The nomination of Amy Coney Barrett to the US Supreme Court has provoked much discussion, and a key question is whether her Catholic moral beliefs will affect her legal decisions if she is appointed.
Specifically, it's asked whether, given Catholic teaching on abortion and on homosexuality, she must seek to reverse decisions that have led to a liberalisation of the law, a question often put during the Senate Judiciary Committee hearings.
Even as she declined to give a view on matters that might come before her in court, Barrett was adamant that her decisions won’t be determined by her Catholic beliefs but will be based solely on the US constitution and the laws.
The distinction implied in her position, between personal moral conviction and responsibilities under the constitution, isn't new. For the question of a Catholic candidate's suitability for high public office is long familiar in the United States, first attracting public attention when Al Smith was the Democratic presidential candidate in 1928.
It arose again when John F Kennedy ran in 1960, and again in 1984, in connection with the vice-presidential candidacy of Geraldine Ferraro; reappearing when John Kerry was Democratic candidate in 2004, and now again for Joe Biden.
Kennedy, too, distinguished between his personal beliefs and his responsibility under the constitution. But when Ferraro invoked that distinction, it was repudiated by the then archbishop of New York, Cardinal John O’Connor, as it was by several high-ranking churchmen in Kerry’s case.
Kennedy’s use of the distinction was acceptable to church leaders at the time, and in fact his position and Barrett’s are more consistent with mainline Catholic theology than was the approach of those who opposed Ferraro and Kerry, or who question Biden’s faith.
And it might be asked what the difference is between the judge’s stance and that of the politicians who have relied on the same distinction.
No doubt some think that a properly formed conscience must reject a pro-choice candidate, but that is not a necessary implication of the teaching in 'Forming Consciences'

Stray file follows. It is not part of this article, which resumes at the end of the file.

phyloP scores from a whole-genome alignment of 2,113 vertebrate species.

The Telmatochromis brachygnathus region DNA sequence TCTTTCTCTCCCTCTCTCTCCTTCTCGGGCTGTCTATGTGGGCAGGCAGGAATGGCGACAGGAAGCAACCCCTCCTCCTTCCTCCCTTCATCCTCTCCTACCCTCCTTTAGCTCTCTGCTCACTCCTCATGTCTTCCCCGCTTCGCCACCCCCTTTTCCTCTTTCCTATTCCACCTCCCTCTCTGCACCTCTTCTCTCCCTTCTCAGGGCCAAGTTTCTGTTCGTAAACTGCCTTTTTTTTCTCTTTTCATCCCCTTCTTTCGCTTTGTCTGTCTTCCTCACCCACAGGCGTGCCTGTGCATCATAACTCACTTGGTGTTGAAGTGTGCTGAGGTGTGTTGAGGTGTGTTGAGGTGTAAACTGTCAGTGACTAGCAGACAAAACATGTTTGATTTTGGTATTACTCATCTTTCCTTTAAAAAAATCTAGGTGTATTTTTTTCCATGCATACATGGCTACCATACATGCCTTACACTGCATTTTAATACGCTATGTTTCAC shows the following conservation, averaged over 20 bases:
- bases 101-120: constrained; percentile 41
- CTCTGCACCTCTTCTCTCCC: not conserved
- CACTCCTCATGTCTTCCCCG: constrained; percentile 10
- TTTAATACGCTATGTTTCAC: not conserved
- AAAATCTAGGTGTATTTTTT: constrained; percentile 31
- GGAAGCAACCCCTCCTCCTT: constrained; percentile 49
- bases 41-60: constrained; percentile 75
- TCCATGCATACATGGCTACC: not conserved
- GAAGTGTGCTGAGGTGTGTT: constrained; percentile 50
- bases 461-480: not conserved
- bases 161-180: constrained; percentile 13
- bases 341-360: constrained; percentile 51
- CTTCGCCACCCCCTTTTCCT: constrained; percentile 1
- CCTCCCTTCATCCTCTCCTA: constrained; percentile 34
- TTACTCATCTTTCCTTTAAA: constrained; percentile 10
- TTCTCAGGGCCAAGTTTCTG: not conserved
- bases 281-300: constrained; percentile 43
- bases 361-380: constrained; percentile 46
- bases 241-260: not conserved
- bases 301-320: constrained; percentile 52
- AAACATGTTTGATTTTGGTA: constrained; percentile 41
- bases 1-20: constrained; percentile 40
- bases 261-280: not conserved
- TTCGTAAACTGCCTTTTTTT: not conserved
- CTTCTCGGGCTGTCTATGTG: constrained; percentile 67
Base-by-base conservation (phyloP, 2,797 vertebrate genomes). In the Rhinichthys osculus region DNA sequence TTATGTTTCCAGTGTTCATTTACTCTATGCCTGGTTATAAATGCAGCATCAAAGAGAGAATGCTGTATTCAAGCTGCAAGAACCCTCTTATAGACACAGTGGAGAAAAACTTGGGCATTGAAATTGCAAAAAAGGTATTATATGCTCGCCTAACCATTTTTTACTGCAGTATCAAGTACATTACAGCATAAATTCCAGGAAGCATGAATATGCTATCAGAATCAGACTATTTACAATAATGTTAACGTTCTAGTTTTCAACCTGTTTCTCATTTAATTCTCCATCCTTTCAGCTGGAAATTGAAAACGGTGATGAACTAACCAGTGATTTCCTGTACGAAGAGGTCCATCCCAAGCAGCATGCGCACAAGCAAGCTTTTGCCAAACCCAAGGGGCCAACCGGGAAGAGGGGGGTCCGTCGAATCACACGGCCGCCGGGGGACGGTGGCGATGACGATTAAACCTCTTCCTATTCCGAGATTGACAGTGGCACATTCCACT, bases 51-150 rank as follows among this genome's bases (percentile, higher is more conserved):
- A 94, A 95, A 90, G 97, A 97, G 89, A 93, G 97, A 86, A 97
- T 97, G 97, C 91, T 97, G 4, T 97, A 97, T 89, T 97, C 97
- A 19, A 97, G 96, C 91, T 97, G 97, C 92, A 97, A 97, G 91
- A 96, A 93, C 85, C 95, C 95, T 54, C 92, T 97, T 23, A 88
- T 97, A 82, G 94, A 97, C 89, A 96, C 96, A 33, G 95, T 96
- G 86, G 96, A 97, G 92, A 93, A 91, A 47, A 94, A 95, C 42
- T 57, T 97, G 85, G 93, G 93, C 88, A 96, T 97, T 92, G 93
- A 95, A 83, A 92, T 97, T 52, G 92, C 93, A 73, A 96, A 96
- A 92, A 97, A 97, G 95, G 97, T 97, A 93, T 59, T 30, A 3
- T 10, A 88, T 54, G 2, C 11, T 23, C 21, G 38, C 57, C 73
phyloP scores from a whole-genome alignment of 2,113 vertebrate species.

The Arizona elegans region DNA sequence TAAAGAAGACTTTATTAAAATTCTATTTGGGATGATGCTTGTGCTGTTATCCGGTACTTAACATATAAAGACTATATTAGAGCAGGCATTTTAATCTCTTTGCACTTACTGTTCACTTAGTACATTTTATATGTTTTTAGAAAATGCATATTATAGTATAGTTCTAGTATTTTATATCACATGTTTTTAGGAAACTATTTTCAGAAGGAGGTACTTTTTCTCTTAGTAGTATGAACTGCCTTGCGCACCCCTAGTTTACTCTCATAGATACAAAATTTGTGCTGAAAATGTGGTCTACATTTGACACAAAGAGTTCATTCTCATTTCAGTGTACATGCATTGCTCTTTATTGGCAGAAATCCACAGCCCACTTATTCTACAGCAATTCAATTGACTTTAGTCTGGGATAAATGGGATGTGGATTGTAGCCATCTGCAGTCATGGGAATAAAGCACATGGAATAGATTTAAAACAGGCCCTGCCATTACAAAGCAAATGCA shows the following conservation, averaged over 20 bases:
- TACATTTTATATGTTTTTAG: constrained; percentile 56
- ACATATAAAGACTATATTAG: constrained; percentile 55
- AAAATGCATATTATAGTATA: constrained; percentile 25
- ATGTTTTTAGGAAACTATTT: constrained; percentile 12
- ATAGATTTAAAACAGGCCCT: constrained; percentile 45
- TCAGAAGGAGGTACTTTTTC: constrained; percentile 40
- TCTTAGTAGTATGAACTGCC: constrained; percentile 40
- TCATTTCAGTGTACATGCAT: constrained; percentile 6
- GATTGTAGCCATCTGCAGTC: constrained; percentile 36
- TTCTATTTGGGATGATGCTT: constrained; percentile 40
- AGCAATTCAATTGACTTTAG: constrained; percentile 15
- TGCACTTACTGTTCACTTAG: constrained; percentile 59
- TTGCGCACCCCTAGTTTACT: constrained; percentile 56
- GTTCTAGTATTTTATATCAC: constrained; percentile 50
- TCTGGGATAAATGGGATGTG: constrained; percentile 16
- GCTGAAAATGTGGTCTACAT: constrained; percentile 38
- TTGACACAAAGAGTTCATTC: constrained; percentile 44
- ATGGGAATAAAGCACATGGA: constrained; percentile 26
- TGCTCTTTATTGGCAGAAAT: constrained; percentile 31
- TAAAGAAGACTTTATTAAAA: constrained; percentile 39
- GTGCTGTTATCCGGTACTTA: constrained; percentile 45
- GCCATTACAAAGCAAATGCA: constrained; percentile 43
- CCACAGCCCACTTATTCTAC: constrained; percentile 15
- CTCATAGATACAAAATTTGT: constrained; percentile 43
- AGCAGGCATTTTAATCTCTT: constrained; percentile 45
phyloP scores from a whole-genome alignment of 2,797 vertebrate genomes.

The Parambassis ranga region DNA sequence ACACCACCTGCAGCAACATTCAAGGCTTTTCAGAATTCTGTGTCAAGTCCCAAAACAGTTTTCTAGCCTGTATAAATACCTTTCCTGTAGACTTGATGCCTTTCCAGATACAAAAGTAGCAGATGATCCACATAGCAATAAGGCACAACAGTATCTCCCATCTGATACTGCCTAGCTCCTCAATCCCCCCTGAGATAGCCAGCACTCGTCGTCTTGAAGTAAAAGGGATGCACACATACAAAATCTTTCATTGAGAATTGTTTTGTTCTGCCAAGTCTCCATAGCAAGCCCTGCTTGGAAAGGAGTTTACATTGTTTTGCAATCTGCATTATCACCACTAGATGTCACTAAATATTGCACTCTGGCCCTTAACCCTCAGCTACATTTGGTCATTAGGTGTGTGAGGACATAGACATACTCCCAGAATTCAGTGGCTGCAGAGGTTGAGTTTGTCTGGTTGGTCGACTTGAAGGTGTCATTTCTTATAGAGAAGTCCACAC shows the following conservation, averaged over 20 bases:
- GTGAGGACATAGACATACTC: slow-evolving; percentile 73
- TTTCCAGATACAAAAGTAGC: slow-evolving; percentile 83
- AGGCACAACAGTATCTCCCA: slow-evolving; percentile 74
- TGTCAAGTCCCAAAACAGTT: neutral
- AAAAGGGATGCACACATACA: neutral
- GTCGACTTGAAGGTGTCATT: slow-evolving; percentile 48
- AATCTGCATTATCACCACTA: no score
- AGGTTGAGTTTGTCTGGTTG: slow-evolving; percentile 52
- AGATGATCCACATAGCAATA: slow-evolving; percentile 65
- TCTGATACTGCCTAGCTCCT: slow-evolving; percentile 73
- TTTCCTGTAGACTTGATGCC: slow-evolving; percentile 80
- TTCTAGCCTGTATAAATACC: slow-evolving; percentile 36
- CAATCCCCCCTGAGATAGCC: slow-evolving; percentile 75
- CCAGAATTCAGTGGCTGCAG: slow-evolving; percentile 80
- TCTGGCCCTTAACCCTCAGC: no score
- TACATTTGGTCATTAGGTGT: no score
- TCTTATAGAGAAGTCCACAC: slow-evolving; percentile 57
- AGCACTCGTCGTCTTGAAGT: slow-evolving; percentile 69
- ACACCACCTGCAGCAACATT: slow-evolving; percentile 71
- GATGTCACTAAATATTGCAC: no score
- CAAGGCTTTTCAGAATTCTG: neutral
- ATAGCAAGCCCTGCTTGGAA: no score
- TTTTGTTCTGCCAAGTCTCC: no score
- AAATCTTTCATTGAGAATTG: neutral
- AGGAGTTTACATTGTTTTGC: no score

Cardinal Dolan of New York is among the senior prelates who have signalled approval of Donald Trump's candidacy, at least partly on the basis of his professed pro-life agenda, understood as above all an opposition to abortion.
Their approval is matched by the interventions of some of their colleagues who would deny Biden access to Communion because he and his party stand upon a pro-choice platform.
Some wonder, however, about the congruence of these positions with the teaching of “Forming Consciences for Faithful Citizenship: A Call to Political Responsibility” from the Catholic bishops of the United States, a statement published every four years in advance of the presidential election since 2007.
This is a wide-ranging document and it works with a broad moral canvas; not disguising what it regards as the pre-eminence of the issue of abortion, yet clear that “the responsibility to make choices in political life rests with each individual in light of a properly formed conscience, and that participation [in political life] goes well beyond casting a vote in a particular election”.
Relevant also to a Catholic approach is what the council elsewhere called a 'rightful autonomy of earthly affairs'
No doubt some think that a properly formed conscience must reject a pro-choice candidate, but that is not a necessary implication of the teaching in "Forming Consciences", the cumulative import of which is that a Catholic may in good faith vote for Joe Biden, as Cardinal Tobin of Newark said last month.
‘Autonomy of earthly affairs’
John Kennedy's stance was influenced by the thought of John Courtney Murray SJ, a key figure in the drafting of the Second Vatican Council's "Declaration on Religious Freedom".
Relevant also to a Catholic approach is what the council elsewhere called a “rightful autonomy of earthly affairs”. This doesn’t mean that law-making is exempt from moral criticism, or that legislators voting on a measure may “leave their consciences at the door”, to use an expression often heard in lazy commentary. But it brings to mind an analogy proposed by St Thomas Aquinas in discussing whether or how positive law is derived from the moral law.
Aquinas likens lawmaking to the art – his word – of someone who has to decide what shape the general form of a house is to take in a given instance. (Think of the difference between a detached and a semi-detached house, a house in an estate or on a terrace, one in the town or in the country.)
A lawmaker’s concern is with the common good, which in Catholic thinking is often summarised as the requirements of peace, justice and public morality; all moral values which are made concrete in varying contexts, and whose concrete shape in any particular context is a matter for the legislator’s conscientious judgment.
One supposes that the analogy holds also for a judge, called to apply the law to concrete situations, which is why I said that in this matter Barrett’s position, like Kennedy’s, is consistent with Catholic teaching and mainline Catholic theology. And it seems that it is acceptable to church authorities.
But if so, why not Joe Biden’s?
Rev Prof Patrick Hannon is emeritus professor of moral theology at St Patrick’s College Maynooth